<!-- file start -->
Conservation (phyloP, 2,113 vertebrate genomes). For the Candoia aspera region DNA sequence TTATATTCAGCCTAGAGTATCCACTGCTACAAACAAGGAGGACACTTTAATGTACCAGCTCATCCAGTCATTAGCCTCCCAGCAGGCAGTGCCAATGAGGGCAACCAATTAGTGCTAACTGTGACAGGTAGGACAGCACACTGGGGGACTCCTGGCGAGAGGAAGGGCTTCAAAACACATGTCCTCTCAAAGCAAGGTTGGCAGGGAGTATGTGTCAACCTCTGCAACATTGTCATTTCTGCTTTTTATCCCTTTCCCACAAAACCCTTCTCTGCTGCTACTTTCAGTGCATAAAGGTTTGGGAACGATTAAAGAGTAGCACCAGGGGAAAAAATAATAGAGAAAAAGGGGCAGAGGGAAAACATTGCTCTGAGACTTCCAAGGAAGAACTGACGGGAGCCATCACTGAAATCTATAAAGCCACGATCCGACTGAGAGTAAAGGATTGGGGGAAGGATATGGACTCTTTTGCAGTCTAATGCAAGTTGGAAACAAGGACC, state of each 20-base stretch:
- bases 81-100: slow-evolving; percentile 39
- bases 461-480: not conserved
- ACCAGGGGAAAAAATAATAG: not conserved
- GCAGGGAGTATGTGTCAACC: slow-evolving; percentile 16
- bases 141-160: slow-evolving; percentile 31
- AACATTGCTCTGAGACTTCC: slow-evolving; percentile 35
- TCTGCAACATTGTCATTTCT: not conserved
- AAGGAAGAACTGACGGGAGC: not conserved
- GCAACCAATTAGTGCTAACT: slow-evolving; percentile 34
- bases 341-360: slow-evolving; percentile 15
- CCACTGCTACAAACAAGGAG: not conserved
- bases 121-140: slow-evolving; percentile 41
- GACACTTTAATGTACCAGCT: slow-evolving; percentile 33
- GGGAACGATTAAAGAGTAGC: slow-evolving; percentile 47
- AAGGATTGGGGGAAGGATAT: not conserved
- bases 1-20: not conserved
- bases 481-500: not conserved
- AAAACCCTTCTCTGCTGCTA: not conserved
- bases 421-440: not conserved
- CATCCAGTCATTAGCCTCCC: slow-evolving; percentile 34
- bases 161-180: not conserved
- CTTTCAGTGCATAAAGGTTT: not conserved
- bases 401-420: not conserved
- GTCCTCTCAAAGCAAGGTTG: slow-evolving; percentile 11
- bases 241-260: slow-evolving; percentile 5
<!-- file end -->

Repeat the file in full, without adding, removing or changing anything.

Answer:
Conservation (phyloP, 2,113 vertebrate genomes). For the Candoia aspera region DNA sequence TTATATTCAGCCTAGAGTATCCACTGCTACAAACAAGGAGGACACTTTAATGTACCAGCTCATCCAGTCATTAGCCTCCCAGCAGGCAGTGCCAATGAGGGCAACCAATTAGTGCTAACTGTGACAGGTAGGACAGCACACTGGGGGACTCCTGGCGAGAGGAAGGGCTTCAAAACACATGTCCTCTCAAAGCAAGGTTGGCAGGGAGTATGTGTCAACCTCTGCAACATTGTCATTTCTGCTTTTTATCCCTTTCCCACAAAACCCTTCTCTGCTGCTACTTTCAGTGCATAAAGGTTTGGGAACGATTAAAGAGTAGCACCAGGGGAAAAAATAATAGAGAAAAAGGGGCAGAGGGAAAACATTGCTCTGAGACTTCCAAGGAAGAACTGACGGGAGCCATCACTGAAATCTATAAAGCCACGATCCGACTGAGAGTAAAGGATTGGGGGAAGGATATGGACTCTTTTGCAGTCTAATGCAAGTTGGAAACAAGGACC, state of each 20-base stretch:
- bases 81-100: slow-evolving; percentile 39
- bases 461-480: not conserved
- ACCAGGGGAAAAAATAATAG: not conserved
- GCAGGGAGTATGTGTCAACC: slow-evolving; percentile 16
- bases 141-160: slow-evolving; percentile 31
- AACATTGCTCTGAGACTTCC: slow-evolving; percentile 35
- TCTGCAACATTGTCATTTCT: not conserved
- AAGGAAGAACTGACGGGAGC: not conserved
- GCAACCAATTAGTGCTAACT: slow-evolving; percentile 34
- bases 341-360: slow-evolving; percentile 15
- CCACTGCTACAAACAAGGAG: not conserved
- bases 121-140: slow-evolving; percentile 41
- GACACTTTAATGTACCAGCT: slow-evolving; percentile 33
- GGGAACGATTAAAGAGTAGC: slow-evolving; percentile 47
- AAGGATTGGGGGAAGGATAT: not conserved
- bases 1-20: not conserved
- bases 481-500: not conserved
- AAAACCCTTCTCTGCTGCTA: not conserved
- bases 421-440: not conserved
- CATCCAGTCATTAGCCTCCC: slow-evolving; percentile 34
- bases 161-180: not conserved
- CTTTCAGTGCATAAAGGTTT: not conserved
- bases 401-420: not conserved
- GTCCTCTCAAAGCAAGGTTG: slow-evolving; percentile 11
- bases 241-260: slow-evolving; percentile 5